Change to global climate, including both its progressive character and episodic extremes, constitutes a critical societal challenge. We apply here a framework to analyze Climate-induced Extremes on the Food, Energy, Water System Nexus (C-FEWS), with particular emphasis on the roles and sensitivities of traditionally-engineered (TEI) and nature-based (NBI) infrastructures. The rationale and technical specifications for the overall C-FEWS framework, its component models and supporting datasets are detailed in an accompanying paper (Vörösmarty et al., this issue). We report here on initial results produced by applying this framework in two important macro-regions of the United States (Northeast, NE; Midwest, MW), where major decisions affecting global food production, biofuels, energy security and pollution abatement require critical scientific support. We present the essential FEWS-related hypotheses that organize our work with an overview of the methodologies and experimental designs applied. We report on initial C-FEWS framework results using five emblematic studies that highlight how various combinations of climate sensitivities, TEI-NBI deployments, technology, and environmental management have determined regional FEWS performance over a historical time period (1980–2019). Despite their relative simplicity, these initial scenario experiments yielded important insights. We found that FEWS performance was impacted by climate stress, but the sensitivity was strongly modified by technology choices applied to both ecosystems (e.g., cropland production using new cultivars) and engineered systems (e.g., thermoelectricity from different fuels and cooling types). We tabulated strong legacy effects stemming from decisions on managing NBI (e.g., multi-decade land conversions that limit long-term carbon sequestration). The framework also enabled us to reveal how broad-scale policies aimed at a particular net benefit can result in unintended and potentially negative consequences. For example, tradeoff modeling experiments identified the regional importance of TEI in the form wastewater treatment and NBI via aquatic self-purification. This finding, in turn, could be used to guide potential investments in point and/or non-point source water pollution control. Another example used a reduced complexity model to demonstrate a FEWS tradeoff in the context of water supply, electricity production, and thermal pollution. Such results demonstrated the importance of TEI and NBI in jointly determining historical FEWS performance, their vulnerabilities, and their resilience to extreme climate events. These infrastructures, plus technology and environmental management, constitute the “policy levers” which can actively be engaged to mitigate the challenge of contemporary and future climate change.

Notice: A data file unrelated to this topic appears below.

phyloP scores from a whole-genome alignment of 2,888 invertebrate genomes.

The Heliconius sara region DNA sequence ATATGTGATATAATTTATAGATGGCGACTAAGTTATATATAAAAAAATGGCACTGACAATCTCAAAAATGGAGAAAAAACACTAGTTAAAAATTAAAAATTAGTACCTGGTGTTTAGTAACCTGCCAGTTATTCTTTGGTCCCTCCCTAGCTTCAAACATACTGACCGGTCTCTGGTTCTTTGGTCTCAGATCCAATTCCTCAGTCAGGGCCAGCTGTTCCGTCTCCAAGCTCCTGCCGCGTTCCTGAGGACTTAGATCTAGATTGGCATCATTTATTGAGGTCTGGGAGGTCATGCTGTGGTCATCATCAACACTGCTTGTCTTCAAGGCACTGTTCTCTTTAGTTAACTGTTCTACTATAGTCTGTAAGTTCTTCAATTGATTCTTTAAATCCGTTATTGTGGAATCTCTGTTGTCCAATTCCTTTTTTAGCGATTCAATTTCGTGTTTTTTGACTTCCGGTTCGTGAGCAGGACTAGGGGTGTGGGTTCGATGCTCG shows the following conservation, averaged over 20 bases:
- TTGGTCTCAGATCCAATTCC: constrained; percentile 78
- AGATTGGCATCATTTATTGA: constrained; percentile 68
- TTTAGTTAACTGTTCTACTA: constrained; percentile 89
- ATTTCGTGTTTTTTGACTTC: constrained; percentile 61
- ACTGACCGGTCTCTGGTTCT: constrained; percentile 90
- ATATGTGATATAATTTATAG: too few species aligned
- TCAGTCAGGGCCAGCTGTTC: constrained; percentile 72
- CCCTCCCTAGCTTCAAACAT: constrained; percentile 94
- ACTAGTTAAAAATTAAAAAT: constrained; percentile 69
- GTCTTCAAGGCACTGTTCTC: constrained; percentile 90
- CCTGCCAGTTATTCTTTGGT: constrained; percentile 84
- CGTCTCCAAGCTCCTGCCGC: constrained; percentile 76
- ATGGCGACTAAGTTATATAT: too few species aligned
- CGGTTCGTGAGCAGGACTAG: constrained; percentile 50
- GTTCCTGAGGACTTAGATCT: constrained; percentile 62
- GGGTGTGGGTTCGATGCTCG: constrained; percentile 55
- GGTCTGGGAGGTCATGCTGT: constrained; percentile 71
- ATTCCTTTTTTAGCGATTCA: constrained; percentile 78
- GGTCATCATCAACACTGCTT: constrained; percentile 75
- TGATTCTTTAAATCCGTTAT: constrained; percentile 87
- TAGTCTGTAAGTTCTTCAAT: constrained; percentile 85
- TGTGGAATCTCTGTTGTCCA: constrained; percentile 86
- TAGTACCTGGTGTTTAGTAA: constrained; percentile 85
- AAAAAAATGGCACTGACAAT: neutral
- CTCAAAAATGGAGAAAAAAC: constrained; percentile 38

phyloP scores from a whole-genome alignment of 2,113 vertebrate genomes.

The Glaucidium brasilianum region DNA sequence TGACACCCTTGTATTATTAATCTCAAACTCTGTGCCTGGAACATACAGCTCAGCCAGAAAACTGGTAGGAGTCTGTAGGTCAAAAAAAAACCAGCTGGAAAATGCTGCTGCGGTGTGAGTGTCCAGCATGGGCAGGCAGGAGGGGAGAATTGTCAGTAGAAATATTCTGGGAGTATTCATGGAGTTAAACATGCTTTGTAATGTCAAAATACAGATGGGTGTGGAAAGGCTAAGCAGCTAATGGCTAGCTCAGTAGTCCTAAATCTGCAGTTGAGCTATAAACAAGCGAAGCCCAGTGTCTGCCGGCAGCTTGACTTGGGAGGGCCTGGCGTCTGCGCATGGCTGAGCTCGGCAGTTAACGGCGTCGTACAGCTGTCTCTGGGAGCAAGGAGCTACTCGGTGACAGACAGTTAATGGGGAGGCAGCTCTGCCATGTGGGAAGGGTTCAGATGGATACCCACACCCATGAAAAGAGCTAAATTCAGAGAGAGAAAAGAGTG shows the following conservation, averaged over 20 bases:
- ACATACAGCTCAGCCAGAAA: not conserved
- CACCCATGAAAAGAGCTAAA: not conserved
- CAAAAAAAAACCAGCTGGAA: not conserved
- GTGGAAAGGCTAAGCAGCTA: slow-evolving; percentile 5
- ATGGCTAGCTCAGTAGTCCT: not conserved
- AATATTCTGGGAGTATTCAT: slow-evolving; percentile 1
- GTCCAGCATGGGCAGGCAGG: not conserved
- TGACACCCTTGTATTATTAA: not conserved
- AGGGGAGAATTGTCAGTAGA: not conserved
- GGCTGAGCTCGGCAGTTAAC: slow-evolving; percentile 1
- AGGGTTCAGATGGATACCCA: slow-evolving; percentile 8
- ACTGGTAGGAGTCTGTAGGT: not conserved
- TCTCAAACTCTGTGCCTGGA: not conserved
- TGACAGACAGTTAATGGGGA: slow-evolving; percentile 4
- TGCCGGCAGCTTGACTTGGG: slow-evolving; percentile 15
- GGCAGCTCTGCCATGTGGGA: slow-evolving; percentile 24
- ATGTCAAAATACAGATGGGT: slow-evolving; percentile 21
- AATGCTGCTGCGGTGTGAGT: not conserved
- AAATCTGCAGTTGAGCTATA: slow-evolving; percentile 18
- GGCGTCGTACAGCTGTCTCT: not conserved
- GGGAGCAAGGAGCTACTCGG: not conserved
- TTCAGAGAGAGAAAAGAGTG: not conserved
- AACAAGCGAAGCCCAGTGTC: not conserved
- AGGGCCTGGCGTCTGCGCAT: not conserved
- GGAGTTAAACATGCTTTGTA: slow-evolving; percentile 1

- climate extremes
- engineered infrastructure
- nature-based infrastructure
- regional environmental assessment
- regional multi-sectoral planning
ASJC Scopus subject areas
- Environmental Science(all)